You’d think Tiger Woods would be tired this week after playing five tournaments in a little over a month. However, the golfing phenom seems to be thriving off the competition and pressure. After winning his fourth tournament start in a row, Woods hopes to continue the dominance and winning streak at the TPC of Boston.
Olin Browne had waited a long time – six years to be exact – to capture his third Tour victory, but boy was it a sweet one.
Browne outlasted a field that included the likes of Ryder Cup teammates Tiger Woods, Vaughn Taylor, and Brett Wetterich by building a three-shot advantage on the back nine before eventually coasting to the win.
Browne broke out of a five-way tie for the lead after the third round with precision putting and ball striking. The $990,000 Browne earned guaranteed him more money than he had ever made during his 11 years on Tour.
I guess there is a reason why Browne said he was speechless after the final round win. Maybe it was because of all those zero’s on the end of that check.
Tiger Woods was never in the picture on Sunday, as he finished a with 3-under-par score of 281. Woods has mentioned before that winning at the TPC of Boston is a big goal of his since golfing legend Arnold Palmer is the current host.
The TPC of Boston‘s 7,415-yard layout is intimidating at first glance. But get the chance to play the track and you’ll see why Tiger Woods is back for the second straight year.
The par-five second hole is 554 yards off the tee with some severe bunkering around the current landing area. The next shot is a lay up in front of the lake before hitting to a three-tier green. This isn’t for the faint at heart.
At 600 yards, the par-five seventh might be the best hole to see an eagle from a bomber like Tiger Woods. The hole is straight as an arrow with little off the tee in terms of hazards. If Tiger can rip one off the tee, there is no reason he can’t hit a soft 8-iron or wedge in here. I’m kidding about the wedge, but probably not the 8-iron.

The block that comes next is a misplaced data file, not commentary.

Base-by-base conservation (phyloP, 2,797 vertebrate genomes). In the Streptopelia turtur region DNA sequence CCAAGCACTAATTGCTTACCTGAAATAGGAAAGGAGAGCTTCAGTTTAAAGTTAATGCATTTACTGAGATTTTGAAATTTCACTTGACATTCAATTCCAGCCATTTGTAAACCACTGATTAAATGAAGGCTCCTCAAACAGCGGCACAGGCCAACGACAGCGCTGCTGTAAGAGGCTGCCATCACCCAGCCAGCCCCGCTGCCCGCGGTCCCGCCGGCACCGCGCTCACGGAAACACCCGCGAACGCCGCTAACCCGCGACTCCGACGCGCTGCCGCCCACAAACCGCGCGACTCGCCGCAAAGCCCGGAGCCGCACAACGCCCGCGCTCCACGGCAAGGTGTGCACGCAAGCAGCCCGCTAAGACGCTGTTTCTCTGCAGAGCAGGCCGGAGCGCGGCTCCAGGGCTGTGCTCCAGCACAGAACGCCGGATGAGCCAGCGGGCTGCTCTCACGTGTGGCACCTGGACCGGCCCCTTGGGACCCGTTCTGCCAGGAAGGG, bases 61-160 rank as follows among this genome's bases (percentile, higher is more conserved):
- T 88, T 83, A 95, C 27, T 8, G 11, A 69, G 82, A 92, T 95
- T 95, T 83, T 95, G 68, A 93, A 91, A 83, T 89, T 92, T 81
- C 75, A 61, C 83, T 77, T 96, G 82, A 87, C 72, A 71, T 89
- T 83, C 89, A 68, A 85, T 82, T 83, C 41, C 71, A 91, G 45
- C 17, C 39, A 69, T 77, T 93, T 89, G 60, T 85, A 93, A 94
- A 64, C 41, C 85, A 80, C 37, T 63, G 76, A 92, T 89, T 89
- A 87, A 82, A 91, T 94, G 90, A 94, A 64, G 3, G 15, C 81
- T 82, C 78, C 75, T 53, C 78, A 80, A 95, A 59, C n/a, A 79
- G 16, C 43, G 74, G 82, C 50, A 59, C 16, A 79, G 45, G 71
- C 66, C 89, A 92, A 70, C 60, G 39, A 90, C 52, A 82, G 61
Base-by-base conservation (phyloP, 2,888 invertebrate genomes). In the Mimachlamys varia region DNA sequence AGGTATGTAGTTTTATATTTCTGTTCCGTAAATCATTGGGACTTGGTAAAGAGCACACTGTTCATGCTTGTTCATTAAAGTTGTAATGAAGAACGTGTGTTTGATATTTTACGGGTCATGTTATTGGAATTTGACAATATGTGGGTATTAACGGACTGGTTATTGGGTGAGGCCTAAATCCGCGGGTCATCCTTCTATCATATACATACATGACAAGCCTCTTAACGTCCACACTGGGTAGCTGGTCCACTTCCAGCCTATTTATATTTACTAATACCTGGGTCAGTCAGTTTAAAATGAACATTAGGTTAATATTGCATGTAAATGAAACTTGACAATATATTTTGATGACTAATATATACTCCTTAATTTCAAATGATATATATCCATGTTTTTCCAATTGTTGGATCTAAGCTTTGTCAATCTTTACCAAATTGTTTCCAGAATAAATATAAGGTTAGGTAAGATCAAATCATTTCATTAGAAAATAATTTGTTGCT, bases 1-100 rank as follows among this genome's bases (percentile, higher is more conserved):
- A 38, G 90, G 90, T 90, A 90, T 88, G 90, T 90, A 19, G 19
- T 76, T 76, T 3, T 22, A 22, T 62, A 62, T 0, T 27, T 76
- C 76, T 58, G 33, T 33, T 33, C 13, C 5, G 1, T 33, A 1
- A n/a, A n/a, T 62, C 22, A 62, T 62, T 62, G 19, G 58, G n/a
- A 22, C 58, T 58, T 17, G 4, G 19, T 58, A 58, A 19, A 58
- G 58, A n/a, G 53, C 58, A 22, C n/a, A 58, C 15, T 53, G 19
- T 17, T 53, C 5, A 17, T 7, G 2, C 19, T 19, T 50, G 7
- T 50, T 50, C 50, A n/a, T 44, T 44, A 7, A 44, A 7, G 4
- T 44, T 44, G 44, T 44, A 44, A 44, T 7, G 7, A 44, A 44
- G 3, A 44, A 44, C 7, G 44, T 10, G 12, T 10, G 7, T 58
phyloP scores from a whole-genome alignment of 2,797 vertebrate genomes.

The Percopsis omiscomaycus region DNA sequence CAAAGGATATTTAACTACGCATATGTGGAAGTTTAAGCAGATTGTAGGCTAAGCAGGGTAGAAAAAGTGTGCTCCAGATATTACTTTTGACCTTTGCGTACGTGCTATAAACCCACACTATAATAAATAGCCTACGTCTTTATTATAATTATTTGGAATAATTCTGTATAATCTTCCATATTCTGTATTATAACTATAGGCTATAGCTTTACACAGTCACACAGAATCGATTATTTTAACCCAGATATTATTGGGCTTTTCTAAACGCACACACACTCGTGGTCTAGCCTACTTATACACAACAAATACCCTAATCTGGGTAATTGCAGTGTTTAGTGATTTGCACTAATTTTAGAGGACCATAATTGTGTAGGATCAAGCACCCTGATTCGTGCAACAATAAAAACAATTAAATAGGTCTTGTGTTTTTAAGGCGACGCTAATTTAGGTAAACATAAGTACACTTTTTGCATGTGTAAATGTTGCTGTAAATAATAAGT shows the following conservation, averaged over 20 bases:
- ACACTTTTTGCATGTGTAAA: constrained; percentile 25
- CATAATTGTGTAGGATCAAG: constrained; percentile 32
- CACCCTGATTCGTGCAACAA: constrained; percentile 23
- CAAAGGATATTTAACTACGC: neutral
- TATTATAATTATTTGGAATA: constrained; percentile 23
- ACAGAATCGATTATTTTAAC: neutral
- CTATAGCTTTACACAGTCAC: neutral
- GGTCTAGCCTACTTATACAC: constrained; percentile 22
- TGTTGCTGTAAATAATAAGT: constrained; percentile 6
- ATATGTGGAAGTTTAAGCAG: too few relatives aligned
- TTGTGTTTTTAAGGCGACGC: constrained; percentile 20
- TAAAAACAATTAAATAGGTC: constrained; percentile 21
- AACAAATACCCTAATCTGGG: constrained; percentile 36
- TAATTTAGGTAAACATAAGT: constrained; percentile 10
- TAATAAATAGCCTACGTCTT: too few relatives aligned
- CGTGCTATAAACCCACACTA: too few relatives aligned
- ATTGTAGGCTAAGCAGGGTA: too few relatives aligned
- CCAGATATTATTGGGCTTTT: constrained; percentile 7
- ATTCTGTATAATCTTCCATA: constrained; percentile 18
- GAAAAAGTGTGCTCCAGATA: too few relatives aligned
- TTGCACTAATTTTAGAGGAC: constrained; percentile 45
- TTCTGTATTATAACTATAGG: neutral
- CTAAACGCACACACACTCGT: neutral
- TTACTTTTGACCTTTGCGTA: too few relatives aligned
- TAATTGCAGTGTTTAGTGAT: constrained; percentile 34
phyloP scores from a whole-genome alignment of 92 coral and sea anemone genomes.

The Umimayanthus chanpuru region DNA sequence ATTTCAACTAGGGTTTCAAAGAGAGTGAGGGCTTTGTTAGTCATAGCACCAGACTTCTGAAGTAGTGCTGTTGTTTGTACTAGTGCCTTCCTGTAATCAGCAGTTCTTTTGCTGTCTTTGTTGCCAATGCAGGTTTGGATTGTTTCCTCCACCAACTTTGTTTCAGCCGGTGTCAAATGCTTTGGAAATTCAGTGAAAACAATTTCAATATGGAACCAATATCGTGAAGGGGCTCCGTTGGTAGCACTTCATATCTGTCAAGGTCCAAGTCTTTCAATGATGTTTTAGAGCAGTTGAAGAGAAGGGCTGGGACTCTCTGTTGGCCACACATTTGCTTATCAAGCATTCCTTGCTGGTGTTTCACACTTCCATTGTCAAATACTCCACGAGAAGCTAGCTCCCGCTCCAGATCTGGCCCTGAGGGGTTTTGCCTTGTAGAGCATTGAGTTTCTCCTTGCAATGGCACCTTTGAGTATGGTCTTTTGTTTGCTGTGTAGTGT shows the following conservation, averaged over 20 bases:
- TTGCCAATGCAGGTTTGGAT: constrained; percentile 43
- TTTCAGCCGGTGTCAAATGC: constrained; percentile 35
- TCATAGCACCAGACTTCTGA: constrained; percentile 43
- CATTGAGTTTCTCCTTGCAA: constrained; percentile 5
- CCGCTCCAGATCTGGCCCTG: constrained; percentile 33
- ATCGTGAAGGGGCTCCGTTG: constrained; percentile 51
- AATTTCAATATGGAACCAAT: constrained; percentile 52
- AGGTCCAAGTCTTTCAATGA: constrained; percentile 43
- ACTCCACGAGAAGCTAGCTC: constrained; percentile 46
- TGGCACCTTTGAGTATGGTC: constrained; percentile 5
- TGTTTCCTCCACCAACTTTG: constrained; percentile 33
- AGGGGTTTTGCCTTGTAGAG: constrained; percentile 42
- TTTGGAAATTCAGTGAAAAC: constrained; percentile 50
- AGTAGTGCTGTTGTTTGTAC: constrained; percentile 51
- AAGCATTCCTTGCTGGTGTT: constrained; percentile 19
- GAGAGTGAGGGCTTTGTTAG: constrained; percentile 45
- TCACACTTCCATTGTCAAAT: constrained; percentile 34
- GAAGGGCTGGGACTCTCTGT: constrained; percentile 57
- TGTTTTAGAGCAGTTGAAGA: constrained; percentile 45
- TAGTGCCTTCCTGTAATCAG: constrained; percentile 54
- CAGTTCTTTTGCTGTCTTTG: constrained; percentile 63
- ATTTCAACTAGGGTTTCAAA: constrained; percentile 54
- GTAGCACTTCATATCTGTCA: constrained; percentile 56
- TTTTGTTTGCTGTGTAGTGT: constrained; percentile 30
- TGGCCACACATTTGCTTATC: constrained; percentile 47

The 18th at the TPC of Boston is something out of a dream for most golfers. While the course consistently shows golfers different facets of terrain, the course decides to put all types of hazards in the way on the par five. The tee-shot happens to be a 250-yard shot over a fairly large wetland with some massive rock hazards hanging on the left side of the fairway. If the average tour pro can knock the ball over the hazard on the left, then there is no reason why eagle can’t be had.
14-under par won last year on the semi-difficult track in the tournament’s first year on schedule. I doubt we see the winning around 14-under par this year. If players gets hot on Friday, there is no reason why we can’t see the winning score around 17-under-par. 7,400-yards used to be a big deal – now it’s just another Tour course.
Tiger Woods nearly missed being placed on the list due to the fact that “hot” doesn’t begin to describe his play of late. Woods is going for his fifth consecutive win, but some wonder when the mental “wall” will hit him after a whirlwind schedule.
Adam Scott hasn’t won a tournament all year, however, that isn’t hurting him from having a consistent season. Scott’s worst tournament finish in the last month has been a T10 at last week’s Bridgestone Invitational.
David Duval looked like he was finally hitting his mid-season peak with a T16 at the U.S. Open, but since that point, Duval’s highest finish is a T56 and he’s missed his last two cuts. Time to hop off the Duval bandwagon
Olin Browne might be the defending champion of the Deutsche Bank, but that doesn’t mean he has to be playing well right now. Browne’s best finish is a T19 at the International. The worst number of all, though, is his best finish since March 2007 – a T40!
TV Coverage Times
All times eastern (ET) unless otherwise noted.
Fri, Sep. 1 USA 5 - 7 pm Sat, Sep. 2 USA 3 - 6 pm Sun, Sep. 3 ABC 5 - 7 pm Mon, Sep. 4 ABC 3 - 6 pm
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